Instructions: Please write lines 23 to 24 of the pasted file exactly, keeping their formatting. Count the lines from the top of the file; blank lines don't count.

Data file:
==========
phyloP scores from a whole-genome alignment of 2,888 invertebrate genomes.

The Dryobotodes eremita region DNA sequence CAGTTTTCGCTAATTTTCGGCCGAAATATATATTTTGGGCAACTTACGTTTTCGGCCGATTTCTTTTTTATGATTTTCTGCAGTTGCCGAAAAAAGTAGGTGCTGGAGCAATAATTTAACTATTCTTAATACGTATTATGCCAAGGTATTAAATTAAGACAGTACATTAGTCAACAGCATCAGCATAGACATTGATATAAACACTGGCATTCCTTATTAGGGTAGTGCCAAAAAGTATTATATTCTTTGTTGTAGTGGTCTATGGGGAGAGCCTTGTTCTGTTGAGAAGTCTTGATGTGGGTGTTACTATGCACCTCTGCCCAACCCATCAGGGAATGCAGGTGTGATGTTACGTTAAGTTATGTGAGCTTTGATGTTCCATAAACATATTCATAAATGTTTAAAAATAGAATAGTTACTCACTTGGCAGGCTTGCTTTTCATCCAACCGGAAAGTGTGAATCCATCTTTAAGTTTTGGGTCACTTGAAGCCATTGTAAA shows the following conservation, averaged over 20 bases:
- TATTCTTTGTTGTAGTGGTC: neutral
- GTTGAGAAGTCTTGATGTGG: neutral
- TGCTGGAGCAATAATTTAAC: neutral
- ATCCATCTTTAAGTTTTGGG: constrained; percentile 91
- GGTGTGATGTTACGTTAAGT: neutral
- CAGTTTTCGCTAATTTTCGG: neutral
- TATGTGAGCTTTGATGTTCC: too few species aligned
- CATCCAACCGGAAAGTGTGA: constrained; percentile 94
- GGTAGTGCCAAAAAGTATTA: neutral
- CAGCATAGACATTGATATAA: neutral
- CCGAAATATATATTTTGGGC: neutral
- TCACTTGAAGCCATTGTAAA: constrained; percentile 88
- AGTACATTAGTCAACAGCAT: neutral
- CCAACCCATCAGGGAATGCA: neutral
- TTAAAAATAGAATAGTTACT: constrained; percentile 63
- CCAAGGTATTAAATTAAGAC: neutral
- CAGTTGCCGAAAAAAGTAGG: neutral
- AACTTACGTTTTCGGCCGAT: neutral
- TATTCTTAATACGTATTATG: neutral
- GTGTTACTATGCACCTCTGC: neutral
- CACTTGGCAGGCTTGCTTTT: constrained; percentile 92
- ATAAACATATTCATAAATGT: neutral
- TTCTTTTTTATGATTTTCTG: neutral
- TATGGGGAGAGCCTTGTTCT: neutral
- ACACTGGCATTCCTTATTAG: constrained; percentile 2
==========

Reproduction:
- CACTTGGCAGGCTTGCTTTT: constrained; percentile 92
- ATAAACATATTCATAAATGT: neutral